An experimental study of turtle shell rattle production and the implications for archaeofaunal assemblages
Public Library of Science (PLoS) -- PLOS ONE
DOI 10.1371/journal.pone.0201472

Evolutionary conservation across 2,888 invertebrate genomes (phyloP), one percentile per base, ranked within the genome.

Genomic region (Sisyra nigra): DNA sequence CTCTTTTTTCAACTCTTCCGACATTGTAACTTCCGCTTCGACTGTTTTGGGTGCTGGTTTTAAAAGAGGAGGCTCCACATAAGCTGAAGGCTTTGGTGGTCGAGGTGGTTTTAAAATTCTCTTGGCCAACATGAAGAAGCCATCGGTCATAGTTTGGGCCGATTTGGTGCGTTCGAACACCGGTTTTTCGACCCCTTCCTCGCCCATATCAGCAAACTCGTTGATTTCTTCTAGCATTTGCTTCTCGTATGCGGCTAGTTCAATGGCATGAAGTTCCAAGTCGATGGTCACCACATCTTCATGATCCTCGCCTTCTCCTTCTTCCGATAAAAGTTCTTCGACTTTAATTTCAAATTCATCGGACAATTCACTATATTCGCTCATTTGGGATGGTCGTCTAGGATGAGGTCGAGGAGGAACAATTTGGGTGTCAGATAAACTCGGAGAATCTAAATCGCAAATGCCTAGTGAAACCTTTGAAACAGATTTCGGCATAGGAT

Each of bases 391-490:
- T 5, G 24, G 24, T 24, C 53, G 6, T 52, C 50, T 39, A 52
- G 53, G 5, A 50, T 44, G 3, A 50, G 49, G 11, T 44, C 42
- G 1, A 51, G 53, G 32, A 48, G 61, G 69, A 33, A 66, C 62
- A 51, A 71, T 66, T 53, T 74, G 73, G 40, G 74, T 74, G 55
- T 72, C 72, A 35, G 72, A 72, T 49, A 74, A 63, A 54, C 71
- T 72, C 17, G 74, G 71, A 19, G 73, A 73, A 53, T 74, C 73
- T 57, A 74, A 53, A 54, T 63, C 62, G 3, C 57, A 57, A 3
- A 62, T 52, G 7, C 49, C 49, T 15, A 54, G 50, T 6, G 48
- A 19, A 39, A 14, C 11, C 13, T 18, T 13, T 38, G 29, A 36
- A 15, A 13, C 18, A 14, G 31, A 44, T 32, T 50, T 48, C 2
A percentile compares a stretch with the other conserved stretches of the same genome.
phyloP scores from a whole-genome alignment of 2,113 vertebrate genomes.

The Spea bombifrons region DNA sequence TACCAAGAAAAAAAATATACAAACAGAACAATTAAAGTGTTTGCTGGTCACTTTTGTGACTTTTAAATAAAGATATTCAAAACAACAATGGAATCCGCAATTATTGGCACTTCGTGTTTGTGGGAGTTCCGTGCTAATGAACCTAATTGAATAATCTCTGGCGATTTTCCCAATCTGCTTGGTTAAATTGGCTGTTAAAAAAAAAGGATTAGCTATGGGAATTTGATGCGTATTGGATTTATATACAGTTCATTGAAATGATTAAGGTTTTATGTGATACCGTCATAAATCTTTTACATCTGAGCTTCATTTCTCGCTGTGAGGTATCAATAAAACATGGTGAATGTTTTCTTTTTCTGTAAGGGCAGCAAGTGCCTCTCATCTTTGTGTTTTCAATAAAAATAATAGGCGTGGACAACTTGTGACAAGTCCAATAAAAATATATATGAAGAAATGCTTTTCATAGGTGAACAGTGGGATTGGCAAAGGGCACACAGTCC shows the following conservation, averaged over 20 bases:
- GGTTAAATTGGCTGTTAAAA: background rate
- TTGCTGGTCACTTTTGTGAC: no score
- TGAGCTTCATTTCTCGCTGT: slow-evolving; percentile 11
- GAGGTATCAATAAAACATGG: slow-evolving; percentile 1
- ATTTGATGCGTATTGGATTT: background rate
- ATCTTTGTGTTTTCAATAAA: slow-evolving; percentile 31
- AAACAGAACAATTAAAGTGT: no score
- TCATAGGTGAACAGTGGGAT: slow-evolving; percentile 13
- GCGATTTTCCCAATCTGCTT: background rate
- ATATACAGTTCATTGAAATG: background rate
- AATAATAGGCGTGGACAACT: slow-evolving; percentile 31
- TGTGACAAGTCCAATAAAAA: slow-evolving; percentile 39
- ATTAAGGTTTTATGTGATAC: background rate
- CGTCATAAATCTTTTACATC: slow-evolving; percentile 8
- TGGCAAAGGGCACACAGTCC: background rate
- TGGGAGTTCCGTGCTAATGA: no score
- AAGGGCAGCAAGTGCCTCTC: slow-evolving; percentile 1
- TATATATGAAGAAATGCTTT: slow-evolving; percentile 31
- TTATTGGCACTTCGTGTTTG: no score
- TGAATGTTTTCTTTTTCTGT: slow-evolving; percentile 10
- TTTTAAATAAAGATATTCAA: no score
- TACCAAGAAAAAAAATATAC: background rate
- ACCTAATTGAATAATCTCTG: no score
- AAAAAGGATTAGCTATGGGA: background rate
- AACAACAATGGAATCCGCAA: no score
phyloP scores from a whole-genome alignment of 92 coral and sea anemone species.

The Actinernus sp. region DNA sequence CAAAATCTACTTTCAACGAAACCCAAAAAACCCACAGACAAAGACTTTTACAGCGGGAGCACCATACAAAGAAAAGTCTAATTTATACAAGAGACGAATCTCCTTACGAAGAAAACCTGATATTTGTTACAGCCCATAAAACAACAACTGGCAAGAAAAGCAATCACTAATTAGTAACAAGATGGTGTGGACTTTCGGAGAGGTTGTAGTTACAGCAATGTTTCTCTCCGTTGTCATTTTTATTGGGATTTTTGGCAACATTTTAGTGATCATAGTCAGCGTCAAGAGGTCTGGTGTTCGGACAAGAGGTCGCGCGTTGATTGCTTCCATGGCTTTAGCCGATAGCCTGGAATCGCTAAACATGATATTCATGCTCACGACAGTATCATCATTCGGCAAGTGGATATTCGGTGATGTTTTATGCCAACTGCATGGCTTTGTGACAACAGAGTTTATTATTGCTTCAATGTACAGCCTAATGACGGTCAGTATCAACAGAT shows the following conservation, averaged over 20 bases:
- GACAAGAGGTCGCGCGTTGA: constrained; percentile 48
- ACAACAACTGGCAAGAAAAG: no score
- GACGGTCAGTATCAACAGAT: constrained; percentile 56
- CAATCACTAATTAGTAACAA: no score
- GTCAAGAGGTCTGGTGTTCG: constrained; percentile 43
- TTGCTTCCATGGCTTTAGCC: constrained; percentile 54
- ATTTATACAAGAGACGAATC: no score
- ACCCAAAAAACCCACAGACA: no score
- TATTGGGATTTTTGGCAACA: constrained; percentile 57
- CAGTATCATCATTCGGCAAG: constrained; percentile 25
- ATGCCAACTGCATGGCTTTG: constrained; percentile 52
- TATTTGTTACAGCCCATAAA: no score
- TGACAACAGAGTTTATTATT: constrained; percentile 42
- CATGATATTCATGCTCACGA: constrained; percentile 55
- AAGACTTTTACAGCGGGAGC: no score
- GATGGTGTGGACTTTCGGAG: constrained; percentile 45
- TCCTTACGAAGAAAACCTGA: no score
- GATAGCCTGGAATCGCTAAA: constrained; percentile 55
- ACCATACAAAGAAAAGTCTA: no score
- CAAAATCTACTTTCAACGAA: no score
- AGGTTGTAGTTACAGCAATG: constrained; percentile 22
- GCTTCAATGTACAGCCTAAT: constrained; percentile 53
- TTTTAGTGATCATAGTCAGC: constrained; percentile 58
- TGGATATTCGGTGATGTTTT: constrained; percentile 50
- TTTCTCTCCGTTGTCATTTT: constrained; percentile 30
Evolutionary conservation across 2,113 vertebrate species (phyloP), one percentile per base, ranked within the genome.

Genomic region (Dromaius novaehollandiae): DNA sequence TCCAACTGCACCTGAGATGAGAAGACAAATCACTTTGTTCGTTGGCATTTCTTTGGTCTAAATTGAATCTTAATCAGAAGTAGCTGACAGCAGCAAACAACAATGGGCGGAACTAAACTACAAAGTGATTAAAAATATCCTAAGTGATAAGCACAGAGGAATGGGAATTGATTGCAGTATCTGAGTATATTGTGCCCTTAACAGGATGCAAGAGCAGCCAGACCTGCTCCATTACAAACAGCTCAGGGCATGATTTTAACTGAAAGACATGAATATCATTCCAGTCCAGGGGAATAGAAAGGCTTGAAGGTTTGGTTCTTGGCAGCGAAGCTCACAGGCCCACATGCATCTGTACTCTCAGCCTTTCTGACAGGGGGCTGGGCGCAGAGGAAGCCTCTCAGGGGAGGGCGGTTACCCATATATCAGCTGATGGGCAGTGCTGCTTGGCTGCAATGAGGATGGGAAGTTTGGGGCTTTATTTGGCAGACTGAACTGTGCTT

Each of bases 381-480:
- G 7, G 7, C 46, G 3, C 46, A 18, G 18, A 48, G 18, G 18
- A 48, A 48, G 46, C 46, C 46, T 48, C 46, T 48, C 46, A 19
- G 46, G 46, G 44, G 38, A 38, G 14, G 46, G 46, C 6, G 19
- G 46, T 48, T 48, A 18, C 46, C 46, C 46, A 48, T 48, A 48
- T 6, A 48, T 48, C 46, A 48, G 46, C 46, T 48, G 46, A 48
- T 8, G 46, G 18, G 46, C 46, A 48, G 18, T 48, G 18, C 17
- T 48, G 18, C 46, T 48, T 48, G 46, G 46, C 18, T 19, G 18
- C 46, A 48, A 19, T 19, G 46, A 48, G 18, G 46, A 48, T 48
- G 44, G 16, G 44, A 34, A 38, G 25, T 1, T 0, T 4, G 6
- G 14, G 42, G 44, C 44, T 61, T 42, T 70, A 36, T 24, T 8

Turtle shell rattles are percussion instruments used by Indigenous peoples of the Americas in ceremonial contexts to keep rhythm. Archaeological investigations in the southeastern United States produced several complete and partial Eastern box turtle (Terrapene carolina) shell rattles from mortuary contexts dating from the Archaic (ca. 8000–1000 BC) through Mississippian periods (ca. AD 800–1500). Fragmentary turtle remains, some identified as Eastern box turtle, are frequently recovered from non-mortuary contexts. Traditionally, these fragmentary remains are attributed to food waste. Given the archaeological and ethnographic evidence for turtle shell rattles, we need to consider how fragmentary remains might fit into the chaîne opératoire of rattle production. This paper presents the results of an experimental study designed to identify one such chaîne opératoire of rattle production. During this experiment, the data on taphonomic processes such as manufacturing marks, use-wear, and breakage patterns, were recorded. We then tested the taphonomic findings from the experimental study and an object trait list we compiled from known rattle specimens and documentary sources with archaeological turtle remains recovered from non-mortuary contexts at two Mississippian period (ca. AD 1000–1450) sites in Middle Tennessee. Historic indigenous groups are known to have, and still do into the present-day, make and use turtle shell rattles in the region. Ultimately, we determined that “food refuse” should not be the default interpretation of fragmentary box turtle remains, and instead the taphonomic history and contextual associations must be considered in full. The experimental process of crafting turtle shell rattles enhances our understanding of an ancient musical instrument and the success rate of identifying musical artifacts and distinguishing between other modified turtle remains in the archaeological record. This study expands our knowledge of ancient music in North America and prompts re-analysis of curated turtle remains in museums for rattle-related modifications.